I was in the 2MOB (mobile communications group, stationed at Moron de la Frontera, outside of Seville Spain) in the 60’s. Our radio and teletype operators and mechanics went to a base near ADANA, in southern Turkey, once a year for NATO exercises (war games) for 30 days. I went there once. When we went to a new location we were briefed, in advance, to only go off base on the BUDDY system. at least 2 GI’s. Prior to going to ADANA, we were briefed to go in groups of at least 5. Hearing the legends (some of which are TRUE) that the women in the compounds were there doing time for a male relative’s crime. Before reading this column and its extra posts, I thought (hoped) that ADANA was the ONLY Turkish city to have a compound. Another recollection from that TDY was getting a hand-made pair of mocasin boots for a carton of cigarettes, then worth $2.50. Per above posts, I’m saddened to know that the COMPOUNDS still exist. So much for the “new” government.

  • Bob  On August 4, 2014 at 2:26 am

    I was stationed at Incirlik AB, in Adana, in 1986 and I visited the Kerhane on a regular basis. I was addicted to them, in fact, I went to Istanbul just to visit the Kerhane there. I loved it.

  • Robert  On August 18, 2014 at 12:30 am

    Visited the Compound multiple times during my stay there from Mar. 56 to Feb. 58 and always got my moneys worth. Got used to Turkish woman shaving their snatch but it was ok., how much can you expect for less than 50 a shot. I was an A/1c (19 Yrs. old) in Det. 20, visited the Numune, Cibels, Londra bar. etc I loved it there and got paid good money to party with.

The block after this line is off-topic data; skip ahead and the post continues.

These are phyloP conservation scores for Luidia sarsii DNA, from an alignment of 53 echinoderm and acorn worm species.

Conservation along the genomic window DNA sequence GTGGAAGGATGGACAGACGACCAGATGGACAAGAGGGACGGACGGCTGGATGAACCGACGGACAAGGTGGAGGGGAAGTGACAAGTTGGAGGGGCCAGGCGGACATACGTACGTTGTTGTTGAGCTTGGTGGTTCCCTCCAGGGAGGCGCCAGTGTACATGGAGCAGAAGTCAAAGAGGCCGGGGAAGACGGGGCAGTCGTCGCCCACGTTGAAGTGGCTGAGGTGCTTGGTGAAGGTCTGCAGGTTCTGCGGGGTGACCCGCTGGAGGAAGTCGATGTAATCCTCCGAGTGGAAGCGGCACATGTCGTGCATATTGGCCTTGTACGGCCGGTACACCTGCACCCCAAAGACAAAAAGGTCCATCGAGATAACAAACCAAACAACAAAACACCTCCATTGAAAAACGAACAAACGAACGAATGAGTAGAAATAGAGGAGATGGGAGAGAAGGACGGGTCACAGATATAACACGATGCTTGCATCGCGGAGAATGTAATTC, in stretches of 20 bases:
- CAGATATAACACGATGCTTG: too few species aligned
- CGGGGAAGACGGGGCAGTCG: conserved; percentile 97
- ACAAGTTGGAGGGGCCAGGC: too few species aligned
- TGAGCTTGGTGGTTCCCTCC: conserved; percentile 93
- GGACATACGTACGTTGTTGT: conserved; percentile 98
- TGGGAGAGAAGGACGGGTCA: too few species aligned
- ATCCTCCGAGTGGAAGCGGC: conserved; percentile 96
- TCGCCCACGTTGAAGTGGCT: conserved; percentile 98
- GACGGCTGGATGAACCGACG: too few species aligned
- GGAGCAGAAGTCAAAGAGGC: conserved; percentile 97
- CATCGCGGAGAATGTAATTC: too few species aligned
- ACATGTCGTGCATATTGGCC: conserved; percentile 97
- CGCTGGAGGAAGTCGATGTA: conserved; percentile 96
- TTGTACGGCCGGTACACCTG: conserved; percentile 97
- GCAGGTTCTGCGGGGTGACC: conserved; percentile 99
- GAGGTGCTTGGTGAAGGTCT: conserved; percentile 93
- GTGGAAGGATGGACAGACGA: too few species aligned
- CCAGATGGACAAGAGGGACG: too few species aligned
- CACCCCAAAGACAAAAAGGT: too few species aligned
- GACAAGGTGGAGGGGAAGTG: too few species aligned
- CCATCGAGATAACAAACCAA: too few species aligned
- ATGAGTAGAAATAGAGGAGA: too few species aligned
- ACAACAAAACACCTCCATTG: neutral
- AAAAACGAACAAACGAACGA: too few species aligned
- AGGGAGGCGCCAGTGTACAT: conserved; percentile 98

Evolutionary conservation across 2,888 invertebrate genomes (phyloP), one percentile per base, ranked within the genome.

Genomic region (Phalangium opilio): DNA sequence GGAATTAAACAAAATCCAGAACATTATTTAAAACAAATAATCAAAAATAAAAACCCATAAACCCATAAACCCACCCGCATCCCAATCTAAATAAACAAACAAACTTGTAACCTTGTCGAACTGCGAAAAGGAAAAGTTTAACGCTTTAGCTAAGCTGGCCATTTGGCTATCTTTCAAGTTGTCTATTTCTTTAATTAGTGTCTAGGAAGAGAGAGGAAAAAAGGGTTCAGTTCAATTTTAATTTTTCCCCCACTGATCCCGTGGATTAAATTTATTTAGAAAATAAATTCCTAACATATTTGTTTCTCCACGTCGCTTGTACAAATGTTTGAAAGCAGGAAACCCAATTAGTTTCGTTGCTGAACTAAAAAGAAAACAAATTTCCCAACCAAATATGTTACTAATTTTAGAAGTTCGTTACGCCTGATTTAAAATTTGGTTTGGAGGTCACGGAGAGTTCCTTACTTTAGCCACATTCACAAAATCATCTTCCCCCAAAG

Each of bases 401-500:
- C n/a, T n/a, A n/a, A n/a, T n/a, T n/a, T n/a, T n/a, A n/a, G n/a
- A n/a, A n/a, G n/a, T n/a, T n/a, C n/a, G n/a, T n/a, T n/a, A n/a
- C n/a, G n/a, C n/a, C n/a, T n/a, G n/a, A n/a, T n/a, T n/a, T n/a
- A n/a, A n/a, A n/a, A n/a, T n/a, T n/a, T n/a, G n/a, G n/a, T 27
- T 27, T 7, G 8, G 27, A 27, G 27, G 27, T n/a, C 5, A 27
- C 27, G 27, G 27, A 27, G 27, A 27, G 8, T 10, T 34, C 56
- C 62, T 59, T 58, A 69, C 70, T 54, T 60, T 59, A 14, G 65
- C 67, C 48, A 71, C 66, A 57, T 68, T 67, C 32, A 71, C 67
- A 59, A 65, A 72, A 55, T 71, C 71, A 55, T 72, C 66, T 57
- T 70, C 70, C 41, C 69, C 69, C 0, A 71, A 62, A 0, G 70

• sperry 17  On August 20, 2014 at 10:01 pm

    steve p i was at karamurssel det 63 1969 to 1970. the compound in bursa was just as you discribed. first time for this youngster! as i am writing this midnite express the movie is on the tube

  • Elmo Bumpy  On October 13, 2014 at 4:31 pm

    We used to go TDY to Turkey from RAF Lakenheath in the UK. Used to go into Izmir and to the Compound on Friday nights. Price in 1968/69 was $2 a pop . . . Met two US chicks there doing time for drugs. We used to give them money and smokes (they loved Salems) but would not have sex with them. Just trying to help them out. Plenty others to choose from for sex . ..

  • Bob Roberts  On November 11, 2014 at 1:40 am

    In the late 1970s I was TDY to Incirlik. I was offered an opportunity to see a few of the local sights – Castle by the Sea and some place I think that was called Heaven and Hell or something – the reason I don’t know/remember is because, after we went to Castle by the Sea there was a vote taken about whether we would go to the second promised destination or, INSTEAD, go to THE COMPOUND. It was explained it was exactly as you say it was: A Turkish Women’s Prison where the women who wished to do so could work off part of their sentence by prostituting themselves. I was pretty upset – I had issues with prostitution in general and the fact several who voted to go there, and who went in while a few of us stayed on the bus – angry we had not been taken where we were promised we would be going – were married made it all the worse to those of us who valued marriage.

    We were told that the way Turkish Justice works is this: A man commits a crime. If he is thrown in jail he becomes a ward of the state as do his wife and family, so the man has the option of putting his wife in jail and then, sometimes, the wife winds up in the compound to get out early. Not sure of all the details but that’s what I was told way back when.